Assignment 10: FLIGHT SUIT X — Final Project (Sean Kelly)

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I should start by saying Flight Suit X is not a single assignment, and it’s not only mine. Flight Suit X is a culmination of the last 9 assignments done in this class, and without any of them Flight Suit X would have been a different and undoubtably inferior project. Additionally, when I say that it’s not only mine, it would not have been possible without the help of Christian, Bruno, Matt, Sam, the Unity documentation, and coffee.

Flight Suit X started as a vision to have a game in VR where the user could explore without the use of controllers or impeded by complicated instructions or gameplay. The user has a heads up display which gives them all the information they need, and their controller is a single button. Audio and Visual cues dictate the users options and goals — fly through the green rings.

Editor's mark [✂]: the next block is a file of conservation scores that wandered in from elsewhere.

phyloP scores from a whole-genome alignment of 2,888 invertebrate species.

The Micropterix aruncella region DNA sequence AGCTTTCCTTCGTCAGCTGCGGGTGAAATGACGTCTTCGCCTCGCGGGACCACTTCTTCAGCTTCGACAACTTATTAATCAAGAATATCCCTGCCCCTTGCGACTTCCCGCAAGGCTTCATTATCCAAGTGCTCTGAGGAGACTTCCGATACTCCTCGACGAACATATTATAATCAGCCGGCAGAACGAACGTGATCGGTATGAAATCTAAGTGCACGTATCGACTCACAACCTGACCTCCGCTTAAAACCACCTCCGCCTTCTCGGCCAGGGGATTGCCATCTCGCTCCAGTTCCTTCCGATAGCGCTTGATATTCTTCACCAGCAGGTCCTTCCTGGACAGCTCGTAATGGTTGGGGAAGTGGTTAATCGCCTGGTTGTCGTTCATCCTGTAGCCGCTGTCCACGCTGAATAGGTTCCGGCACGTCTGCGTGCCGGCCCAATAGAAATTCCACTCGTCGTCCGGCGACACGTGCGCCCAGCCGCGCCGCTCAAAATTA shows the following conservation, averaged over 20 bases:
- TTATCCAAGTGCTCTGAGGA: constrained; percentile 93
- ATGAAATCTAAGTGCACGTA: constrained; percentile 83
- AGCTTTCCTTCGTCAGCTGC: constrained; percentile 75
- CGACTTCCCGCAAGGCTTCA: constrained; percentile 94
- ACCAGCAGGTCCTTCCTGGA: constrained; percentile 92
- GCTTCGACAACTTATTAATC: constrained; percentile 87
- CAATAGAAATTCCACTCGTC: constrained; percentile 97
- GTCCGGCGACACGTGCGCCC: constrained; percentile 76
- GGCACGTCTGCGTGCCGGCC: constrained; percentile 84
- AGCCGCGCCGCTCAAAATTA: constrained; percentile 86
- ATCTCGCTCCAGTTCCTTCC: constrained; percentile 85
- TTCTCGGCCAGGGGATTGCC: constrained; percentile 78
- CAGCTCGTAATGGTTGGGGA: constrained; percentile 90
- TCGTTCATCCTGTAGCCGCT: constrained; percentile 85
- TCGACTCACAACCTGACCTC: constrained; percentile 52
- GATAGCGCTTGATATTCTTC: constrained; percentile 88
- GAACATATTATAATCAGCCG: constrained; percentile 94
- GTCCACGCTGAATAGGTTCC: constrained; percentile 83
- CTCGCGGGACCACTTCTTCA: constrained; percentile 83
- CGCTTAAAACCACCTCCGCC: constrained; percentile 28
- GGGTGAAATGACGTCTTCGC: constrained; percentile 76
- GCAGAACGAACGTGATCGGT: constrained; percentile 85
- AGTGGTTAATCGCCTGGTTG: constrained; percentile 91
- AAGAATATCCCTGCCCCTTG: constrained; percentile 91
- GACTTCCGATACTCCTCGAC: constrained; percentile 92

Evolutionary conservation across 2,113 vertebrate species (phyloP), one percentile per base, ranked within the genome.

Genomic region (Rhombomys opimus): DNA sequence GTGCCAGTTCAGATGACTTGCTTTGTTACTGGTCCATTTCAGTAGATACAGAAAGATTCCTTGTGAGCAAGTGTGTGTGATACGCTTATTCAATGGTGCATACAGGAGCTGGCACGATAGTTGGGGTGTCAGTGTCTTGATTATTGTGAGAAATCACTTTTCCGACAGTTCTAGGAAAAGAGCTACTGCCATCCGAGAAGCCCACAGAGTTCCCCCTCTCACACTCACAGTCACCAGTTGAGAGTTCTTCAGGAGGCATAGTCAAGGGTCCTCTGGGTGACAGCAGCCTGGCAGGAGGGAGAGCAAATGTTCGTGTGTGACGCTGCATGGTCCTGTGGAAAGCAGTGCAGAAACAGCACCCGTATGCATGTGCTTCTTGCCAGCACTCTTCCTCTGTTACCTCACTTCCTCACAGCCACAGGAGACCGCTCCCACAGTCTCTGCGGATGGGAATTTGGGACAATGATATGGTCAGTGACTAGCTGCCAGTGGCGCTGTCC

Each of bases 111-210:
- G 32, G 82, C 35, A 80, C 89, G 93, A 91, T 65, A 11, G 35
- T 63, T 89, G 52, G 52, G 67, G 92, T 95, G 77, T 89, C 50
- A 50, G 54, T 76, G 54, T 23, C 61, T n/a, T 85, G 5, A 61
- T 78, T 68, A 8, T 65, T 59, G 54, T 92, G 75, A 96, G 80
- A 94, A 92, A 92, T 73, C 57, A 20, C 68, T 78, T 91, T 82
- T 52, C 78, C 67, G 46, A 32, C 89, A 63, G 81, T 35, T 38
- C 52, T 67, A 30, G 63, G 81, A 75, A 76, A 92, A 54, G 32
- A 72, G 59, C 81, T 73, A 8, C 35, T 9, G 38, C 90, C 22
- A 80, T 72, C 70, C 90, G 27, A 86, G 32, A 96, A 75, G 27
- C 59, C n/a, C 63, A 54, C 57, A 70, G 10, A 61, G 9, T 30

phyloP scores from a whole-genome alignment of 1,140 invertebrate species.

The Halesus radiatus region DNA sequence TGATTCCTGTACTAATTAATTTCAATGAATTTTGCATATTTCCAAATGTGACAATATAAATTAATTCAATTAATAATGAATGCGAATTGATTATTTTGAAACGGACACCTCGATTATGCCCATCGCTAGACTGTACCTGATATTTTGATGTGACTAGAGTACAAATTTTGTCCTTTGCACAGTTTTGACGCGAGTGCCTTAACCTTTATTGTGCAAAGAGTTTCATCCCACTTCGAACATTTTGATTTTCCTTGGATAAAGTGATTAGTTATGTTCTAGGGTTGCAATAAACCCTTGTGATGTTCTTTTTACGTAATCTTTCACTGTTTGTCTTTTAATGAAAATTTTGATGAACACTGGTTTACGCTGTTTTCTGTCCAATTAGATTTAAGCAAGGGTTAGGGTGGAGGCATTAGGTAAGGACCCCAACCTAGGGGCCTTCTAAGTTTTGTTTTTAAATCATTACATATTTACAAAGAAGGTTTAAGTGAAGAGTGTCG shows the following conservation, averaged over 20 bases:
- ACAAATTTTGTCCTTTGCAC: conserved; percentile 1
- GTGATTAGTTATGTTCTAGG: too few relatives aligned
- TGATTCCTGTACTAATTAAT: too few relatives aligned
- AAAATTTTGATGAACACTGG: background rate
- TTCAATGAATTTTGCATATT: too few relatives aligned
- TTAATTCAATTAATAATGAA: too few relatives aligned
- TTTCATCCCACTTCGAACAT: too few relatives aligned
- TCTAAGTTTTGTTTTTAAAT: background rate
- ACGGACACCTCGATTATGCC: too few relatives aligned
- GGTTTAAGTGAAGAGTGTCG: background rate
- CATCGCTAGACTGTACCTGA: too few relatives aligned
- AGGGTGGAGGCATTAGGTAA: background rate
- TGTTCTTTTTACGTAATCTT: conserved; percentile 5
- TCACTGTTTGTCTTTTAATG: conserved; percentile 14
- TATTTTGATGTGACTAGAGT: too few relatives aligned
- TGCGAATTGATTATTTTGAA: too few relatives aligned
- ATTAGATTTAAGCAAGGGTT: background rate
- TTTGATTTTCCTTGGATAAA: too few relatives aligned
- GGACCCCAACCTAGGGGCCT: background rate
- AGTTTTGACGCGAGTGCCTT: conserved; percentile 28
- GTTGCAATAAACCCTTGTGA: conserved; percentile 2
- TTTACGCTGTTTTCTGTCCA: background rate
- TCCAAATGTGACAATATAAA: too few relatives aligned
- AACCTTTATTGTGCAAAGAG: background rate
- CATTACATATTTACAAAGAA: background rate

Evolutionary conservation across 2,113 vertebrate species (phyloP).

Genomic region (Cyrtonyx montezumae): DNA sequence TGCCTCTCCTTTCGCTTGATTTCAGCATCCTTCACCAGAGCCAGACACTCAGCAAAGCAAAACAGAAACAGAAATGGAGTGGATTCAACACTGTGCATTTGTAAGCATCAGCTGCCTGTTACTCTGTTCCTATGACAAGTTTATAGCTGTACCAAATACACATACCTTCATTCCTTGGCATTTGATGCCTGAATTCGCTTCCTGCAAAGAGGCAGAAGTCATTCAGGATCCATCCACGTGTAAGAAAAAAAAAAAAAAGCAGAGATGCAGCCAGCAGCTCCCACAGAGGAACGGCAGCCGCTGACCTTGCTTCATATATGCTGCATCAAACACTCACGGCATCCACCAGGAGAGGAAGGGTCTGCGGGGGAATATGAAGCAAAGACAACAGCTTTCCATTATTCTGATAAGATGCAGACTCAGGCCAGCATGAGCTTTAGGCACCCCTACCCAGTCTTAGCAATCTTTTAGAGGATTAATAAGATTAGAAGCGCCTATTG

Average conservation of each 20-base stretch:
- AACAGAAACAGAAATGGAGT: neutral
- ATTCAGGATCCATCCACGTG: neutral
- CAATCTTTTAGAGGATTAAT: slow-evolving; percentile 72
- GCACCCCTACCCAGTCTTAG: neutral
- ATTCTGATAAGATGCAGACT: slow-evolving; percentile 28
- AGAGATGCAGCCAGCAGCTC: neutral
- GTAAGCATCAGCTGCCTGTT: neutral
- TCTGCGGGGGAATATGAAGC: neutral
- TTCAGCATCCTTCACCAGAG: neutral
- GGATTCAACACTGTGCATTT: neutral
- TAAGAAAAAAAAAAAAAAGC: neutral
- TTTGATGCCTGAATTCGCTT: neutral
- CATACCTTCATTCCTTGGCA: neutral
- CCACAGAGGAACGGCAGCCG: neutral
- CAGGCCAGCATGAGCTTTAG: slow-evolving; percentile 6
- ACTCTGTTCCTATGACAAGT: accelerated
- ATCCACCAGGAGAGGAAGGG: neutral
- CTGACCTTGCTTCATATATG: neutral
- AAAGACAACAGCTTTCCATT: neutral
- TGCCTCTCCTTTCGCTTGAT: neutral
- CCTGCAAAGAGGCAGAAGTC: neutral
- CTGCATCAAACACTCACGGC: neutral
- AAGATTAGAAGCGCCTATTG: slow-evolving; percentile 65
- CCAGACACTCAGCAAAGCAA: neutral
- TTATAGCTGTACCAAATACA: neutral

While the Unity code was improved, optimized, and changed somewhat since the first demo (see earlier posts) the biggest and most impactful change was the addition of the “flight control box” (I like to think of it as the X in the flight suit.)
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This is what the control box looked like pre-box, things were a little bit messy but I was ecstatic that I finally had the Arduino switching the fan on and off with input from Unity (and running through a high voltage 220V relay that was installed by a licensed electrician carefully.)